Attaining starship

08Mar09

starIf it was your task – or a matter of joy for you – to present someone with a precious gift, how do you expect they might respond? At the very least, you might look for an appreciative thank you or some gesture of gratitude. It would hurt – to say the least – to not only receive no such appreciation, but instead find a door slammed in your face, fall foul of a virulent tirade or, worse still, be the victim of an active attempt to cut off your hand to prevent such a gift being presented to others.

Such has always been the reception meted out to the great Messengers of God, those divinely-inspired teachers who periodically attempt to uplift the human spirit and nurture society through their words and deeds. Look at how the master of the English language, Shoghi Effendi, describes the response of humanity to the message of Bahá’u’lláh, forty years of Whose life was given up to chains, banishment, exile and imprisonment, in the promotion of His gift to humanity:

“Unmitigated indifference on the part of men of eminence and rank; unrelenting hatred shown by the ecclesiastical dignitaries of the Faith from which it had sprung; the scornful derision of the people among whom it was born; the utter contempt which most of those kings and rulers who had been addressed by its Author manifested towards it; the condemnations pronounced, the threats hurled, and the banishments decreed by those under whose sway it arose and first spread; the distortion to which its principles and laws were subjected by the envious and the malicious, in lands and among peoples far beyond the country of its origin—all these are but the evidences of the treatment meted out by a generation sunk in self-content, careless of its God, and oblivious of the omens, prophecies, warnings and admonitions revealed by His Messengers.”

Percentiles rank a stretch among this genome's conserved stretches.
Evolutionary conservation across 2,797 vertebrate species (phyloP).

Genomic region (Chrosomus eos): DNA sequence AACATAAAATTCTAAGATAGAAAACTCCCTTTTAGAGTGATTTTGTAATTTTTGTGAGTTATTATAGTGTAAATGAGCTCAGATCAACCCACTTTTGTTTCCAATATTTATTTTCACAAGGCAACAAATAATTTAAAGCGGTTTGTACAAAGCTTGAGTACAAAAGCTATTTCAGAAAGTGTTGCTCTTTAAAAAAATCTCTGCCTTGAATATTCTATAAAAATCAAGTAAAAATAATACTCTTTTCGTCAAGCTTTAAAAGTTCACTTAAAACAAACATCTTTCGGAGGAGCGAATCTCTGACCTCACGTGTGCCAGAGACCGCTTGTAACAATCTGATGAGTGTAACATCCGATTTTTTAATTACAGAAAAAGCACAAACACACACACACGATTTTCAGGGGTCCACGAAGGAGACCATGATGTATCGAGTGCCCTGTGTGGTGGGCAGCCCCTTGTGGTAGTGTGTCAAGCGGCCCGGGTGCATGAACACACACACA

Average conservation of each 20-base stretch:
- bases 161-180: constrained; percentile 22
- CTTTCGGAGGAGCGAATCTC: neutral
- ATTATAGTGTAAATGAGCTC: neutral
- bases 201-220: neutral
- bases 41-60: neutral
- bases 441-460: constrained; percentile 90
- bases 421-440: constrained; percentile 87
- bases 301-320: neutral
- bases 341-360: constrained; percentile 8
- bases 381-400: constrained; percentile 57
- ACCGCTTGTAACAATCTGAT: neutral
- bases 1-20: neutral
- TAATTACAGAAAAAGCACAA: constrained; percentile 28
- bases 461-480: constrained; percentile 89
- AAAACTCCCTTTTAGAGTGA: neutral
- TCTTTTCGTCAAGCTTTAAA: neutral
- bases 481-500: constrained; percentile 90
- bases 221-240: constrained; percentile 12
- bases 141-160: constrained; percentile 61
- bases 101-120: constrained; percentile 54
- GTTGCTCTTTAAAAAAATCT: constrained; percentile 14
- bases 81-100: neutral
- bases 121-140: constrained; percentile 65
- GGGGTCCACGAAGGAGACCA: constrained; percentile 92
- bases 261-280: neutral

At the level of those who govern society, little has changed in 160 years. Indifference is one thing, but active repression is a more frightening response entirely. In Iran, the seven members of the country’s informal administrative committee of the Bahá’í community have been held for almost a year in prison, facing an uncertain future. Rather than enquiring into the high ideals that motivate them, the positive services that they could offer their society, the principles that so guide and shape their lives that they would rather offer up their necks than deny them – rather than that, they are branded as deceitful spies, manipulative enemies, a threatening danger to society.

“Who,” asked Shoghi Effendi, writing in 1941, “among the worldly wise and the so-called men of insight and wisdom can justly claim, after the lapse of nearly a century, to have disinterestedly approached its theme, to have considered impartially its claims, to have taken sufficient pains to delve into its literature, to have assiduously striven to separate facts from fiction, or to have accorded its cause the treatment it merits? Where are the preeminent exponents, whether of the arts or sciences, with the exception of a few isolated cases, who have lifted a finger, or whispered a word of commendation, in either the defense or the praise of a Faith that has conferred upon the world so priceless a benefit, that has suffered so long and so grievously, and which enshrines within its shell so enthralling a promise for a world so woefully battered, so manifestly bankrupt?”